“While I had been in research for a few years up until this point, my internship truly opened my eyes to the kind of research that really awakened and inspired me,” Sim says. “Previous projects had fascinated me, but this one made me voraciously hungry to do more, learn more. That was when I decided that tissue engineering research was the best fit for my personality and interests.”

Maggie Cook completed an undergraduate degree in biomedical engineering and a minor in biochemistry this past spring and participated in research throughout her four years at ASU. She was encouraged to pursue the NSF GRFP by her faculty mentors she met while working on her research projects.

“My mentors, Drs. Chris Plaisier, Ben Bartelle and Emma Frow, were relentlessly supportive of my research goals and academic pursuits,” Cook says. “I owe my selection as a fellow in no small part to their guidance.”

Hocken, Sim and Cook are taking the skills and interests they’ve developed to other institutions for their NSF Graduate Research Fellowships. Hocken is attending the Massachusetts Institute of Technology, Sim is beginning a joint program with the University of California, Berkeley and the University of California, San Francisco, and Cook is conducting research at the University of Washington.

Exciting new directions

The freedom to choose any university and the flexibility to pursue their own interests means NSF Graduate Research Fellows are focusing on research at the forefront of exciting fields, like wearable robotics and additive manufacturing.

After earning a bachelor’s degree in mechanical engineering and a master’s degree in robotics and autonomous systems from ASU, James Arnold took his research experience with Associate Professor Hyunglae Lee’s Neurorobotics Lab and the innovative ideas he cultivated there to the Harvard Biodesign Lab because of its focus on translating high quality research ideas into reality.

“(The Harvard Biodesign Lab) allows me to continue my work on the control of wearable robotics while focusing on how such devices work in the real world,” he says. “I believe that wearable sensing/estimation techniques coupled with recent advances in soft robotics have the potential to help a lot of people in the near future.”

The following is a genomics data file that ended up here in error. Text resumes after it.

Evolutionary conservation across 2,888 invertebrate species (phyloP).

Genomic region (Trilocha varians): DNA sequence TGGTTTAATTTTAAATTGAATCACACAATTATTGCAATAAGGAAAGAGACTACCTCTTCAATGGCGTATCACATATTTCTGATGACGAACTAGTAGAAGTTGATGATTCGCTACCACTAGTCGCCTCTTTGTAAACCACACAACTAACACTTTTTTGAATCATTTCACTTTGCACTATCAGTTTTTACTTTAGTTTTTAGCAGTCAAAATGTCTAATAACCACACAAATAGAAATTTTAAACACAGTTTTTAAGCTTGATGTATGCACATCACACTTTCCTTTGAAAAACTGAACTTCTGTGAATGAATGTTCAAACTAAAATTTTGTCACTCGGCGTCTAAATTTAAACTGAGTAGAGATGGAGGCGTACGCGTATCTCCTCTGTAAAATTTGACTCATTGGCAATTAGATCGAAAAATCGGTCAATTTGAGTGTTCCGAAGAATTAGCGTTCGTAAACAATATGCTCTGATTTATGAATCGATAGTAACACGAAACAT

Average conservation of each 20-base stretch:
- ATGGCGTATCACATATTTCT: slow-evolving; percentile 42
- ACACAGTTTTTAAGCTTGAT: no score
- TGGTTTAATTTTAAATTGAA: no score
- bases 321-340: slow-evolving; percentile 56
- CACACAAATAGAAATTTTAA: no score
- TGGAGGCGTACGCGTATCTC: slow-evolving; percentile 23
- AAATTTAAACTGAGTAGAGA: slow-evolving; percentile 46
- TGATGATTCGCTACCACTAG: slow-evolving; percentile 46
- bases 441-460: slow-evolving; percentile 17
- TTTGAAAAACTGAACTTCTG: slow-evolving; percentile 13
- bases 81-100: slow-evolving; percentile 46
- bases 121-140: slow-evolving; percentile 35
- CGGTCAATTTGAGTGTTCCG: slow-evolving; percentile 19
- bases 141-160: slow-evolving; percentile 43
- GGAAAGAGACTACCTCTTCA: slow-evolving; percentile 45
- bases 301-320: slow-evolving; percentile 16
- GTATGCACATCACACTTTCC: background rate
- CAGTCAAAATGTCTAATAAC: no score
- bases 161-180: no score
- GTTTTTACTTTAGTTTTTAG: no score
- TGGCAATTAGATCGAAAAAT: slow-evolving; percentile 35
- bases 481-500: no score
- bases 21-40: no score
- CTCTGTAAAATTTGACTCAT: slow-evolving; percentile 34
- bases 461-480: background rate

Nathan Fonseca is pursuing research in the exciting field of additive manufacturing to develop a membrane for higher-efficiency water purification.

“I am from Ecuador and come from a rural background where clean water isn’t always available,” says Fonseca, who earned a bachelor’s degree in mechanical engineering from ASU. “Therefore, being able to provide cost-effective and faster production methods for water filtration systems is our goal. We aim to positively impact countries like Ecuador, Afghanistan, Ethiopia, Pakistan and many more that suffer from the lack of basic water necessities.”

Fonseca chose to stay at ASU for his fellowship research because of the support of his faculty mentors and the extensive resources offered by the Fulton Schools.

“The additive manufacturing facilities, as well as the Simulator Building (on ASU’s Polytechnic campus), were things that captivated me,” he says.

Pursuing interdisciplinary research

Many of the Fulton Schools-affiliated NSF Graduate Research Fellows are choosing to pursue research in highly interdisciplinary topics, building upon their education in multiple disciplines and exploring topics that span engineering fields.

Rachael T. Kha brings an interdisciplinary background to her research, having earned bachelor’s degrees in philosophy and economics in addition to chemical engineering bachelor’s and master’s degrees from ASU.

“During undergrad, I also thought a lot about my interests in the humanities and social sciences, and whether or not the diversity of my academic background could be useful in whatever career I chose,” Kha says.

She was introduced to interdisciplinary research through her work with Professor Daniel Rivera, which focused on control systems applications for behavioral medicine.